There never seems to be enough of it!! The debt-stricken country of Greece is at a risk of plunging into further crisis. With the prodigal son of the European Union, ‘Greece’ in trouble for a few months now,why has the EU been slow in working out a rescue plan?
Obviously, a lion’s share of the blame goes to the Greek government and its policies influenced by Keynesian theories of development. Policy makers followed a policy based on public spending. They were of the opinion that increased government expenditure will increase consumption and consequently stimulate the economy to stand up on its own feet. However, that came at a huge cost. The fiscal deficit of the Greek government ballooned to astronomical proportions and hit the Euro currency dearly.
However, with such a predicament, the Big Boys of the EU, Germany and France were slow to stand up and act. And I’m not surprised – Germany is the largest economy in the European Union and is pursuing a growth policy which is export driven. Also, it is in direct competition with China to gain export competitiveness. We all know how much the US is clamoring about China being a currency manipulator. With the Chinese Yuan being weak compared to the Euro, Germany was at a disadvantage. Now, with the Euro having depreciated 10% compared to the dollar, it’s time to cash in for German exporters (at least temporarily!). German chancellor Angela Merkel has managed to tread this populist path very skillfully with an eye on elections.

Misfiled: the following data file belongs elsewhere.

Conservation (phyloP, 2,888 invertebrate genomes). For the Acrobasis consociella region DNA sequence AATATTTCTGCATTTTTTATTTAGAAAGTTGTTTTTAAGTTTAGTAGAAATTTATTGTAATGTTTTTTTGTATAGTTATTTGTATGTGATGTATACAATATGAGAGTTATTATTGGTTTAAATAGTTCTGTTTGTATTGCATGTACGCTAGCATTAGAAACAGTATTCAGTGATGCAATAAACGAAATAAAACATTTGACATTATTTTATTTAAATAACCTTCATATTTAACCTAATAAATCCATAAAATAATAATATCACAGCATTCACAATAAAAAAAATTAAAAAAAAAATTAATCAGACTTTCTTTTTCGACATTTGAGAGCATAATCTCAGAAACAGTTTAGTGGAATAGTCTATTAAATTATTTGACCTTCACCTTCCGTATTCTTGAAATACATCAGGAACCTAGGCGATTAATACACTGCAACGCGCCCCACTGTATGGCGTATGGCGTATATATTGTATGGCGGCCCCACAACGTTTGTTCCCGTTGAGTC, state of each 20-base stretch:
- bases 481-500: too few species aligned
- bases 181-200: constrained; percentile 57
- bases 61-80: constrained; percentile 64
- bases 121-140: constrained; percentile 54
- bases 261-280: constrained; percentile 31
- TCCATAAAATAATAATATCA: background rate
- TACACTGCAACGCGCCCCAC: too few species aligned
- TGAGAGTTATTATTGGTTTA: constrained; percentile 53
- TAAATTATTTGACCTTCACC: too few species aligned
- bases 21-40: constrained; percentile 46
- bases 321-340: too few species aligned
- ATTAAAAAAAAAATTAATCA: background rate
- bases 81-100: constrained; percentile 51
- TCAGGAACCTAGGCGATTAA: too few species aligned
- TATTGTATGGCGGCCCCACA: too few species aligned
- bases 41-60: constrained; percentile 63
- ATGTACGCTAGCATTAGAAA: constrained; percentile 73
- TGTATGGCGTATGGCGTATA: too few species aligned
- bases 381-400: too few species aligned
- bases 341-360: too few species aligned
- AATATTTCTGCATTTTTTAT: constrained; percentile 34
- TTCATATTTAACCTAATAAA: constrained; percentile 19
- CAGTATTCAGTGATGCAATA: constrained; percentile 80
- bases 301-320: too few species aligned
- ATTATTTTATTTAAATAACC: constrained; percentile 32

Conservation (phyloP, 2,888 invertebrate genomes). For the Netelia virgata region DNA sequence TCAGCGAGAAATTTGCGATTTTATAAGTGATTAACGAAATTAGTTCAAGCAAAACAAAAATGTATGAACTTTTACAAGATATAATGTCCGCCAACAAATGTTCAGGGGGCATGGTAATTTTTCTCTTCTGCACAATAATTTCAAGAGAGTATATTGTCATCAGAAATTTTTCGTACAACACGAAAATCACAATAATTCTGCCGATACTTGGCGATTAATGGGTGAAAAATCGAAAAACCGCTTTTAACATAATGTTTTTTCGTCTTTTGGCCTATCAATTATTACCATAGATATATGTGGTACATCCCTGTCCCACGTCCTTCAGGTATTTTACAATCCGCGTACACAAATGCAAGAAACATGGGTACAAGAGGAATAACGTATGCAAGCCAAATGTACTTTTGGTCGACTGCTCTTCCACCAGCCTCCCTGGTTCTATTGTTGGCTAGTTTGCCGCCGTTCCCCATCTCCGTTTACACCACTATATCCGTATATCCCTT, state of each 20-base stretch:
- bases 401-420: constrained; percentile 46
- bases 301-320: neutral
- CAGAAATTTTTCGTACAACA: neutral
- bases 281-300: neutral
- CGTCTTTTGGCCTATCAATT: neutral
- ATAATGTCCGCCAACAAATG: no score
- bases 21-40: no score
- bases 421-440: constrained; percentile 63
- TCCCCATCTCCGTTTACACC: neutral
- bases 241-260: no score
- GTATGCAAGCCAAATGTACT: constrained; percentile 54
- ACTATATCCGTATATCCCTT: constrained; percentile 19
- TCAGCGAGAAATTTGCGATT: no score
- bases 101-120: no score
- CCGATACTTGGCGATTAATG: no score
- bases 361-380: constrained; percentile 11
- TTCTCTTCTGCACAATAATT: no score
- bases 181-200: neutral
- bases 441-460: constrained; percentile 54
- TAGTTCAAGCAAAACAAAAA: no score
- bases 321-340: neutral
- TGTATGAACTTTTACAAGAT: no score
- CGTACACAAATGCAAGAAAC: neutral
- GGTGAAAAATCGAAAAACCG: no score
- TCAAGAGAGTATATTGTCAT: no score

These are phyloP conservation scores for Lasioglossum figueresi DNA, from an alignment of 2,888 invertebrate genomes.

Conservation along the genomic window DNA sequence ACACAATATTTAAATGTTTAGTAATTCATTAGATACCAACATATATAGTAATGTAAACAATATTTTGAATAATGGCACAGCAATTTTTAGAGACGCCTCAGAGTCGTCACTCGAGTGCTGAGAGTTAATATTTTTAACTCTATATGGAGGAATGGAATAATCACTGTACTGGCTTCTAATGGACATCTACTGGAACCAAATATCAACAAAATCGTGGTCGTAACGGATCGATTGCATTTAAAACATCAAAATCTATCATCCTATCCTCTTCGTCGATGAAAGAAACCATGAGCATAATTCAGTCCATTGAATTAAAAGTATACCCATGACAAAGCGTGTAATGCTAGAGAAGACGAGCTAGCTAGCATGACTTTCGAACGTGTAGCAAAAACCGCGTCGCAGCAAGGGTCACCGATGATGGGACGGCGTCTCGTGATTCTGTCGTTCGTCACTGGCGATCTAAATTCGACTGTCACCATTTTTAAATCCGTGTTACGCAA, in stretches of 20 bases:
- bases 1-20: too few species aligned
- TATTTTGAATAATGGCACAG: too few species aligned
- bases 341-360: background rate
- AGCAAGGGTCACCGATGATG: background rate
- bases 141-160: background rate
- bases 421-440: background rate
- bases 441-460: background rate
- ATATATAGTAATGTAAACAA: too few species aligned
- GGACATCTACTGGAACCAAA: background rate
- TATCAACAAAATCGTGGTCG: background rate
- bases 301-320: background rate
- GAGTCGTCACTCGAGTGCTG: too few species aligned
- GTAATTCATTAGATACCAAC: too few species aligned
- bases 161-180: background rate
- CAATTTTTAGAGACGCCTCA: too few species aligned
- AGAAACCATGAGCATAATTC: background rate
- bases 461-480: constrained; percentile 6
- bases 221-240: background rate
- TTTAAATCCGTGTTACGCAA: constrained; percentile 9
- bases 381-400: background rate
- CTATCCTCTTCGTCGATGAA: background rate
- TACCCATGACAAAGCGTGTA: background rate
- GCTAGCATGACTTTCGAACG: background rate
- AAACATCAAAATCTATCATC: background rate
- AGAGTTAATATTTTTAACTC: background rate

With a German candidate set to replace Jean-Claude Trichet as the head of the European Central Bank, Germany is on firm ground and is set to crack its whip on ‘The Bad Boys’. However, as Germany and Greece share the same currency, the credibility of the Euro cannot be risked in the long run. Due to high savings and relatively low investment, Germany has a huge current account surplus. The advantageous position of Germany and pressure from France and other member countries led Germany to agree on a rescue plan. Angela Merkel has dominantly put a proposition which includes penalties on Greece and severe austerity measures to get its house in order.
Maybe this serves a lesson to Spain, Portugal and Italy which are next in line. They may escape stringent regulations if they manage to take pre-emptive corrective steps.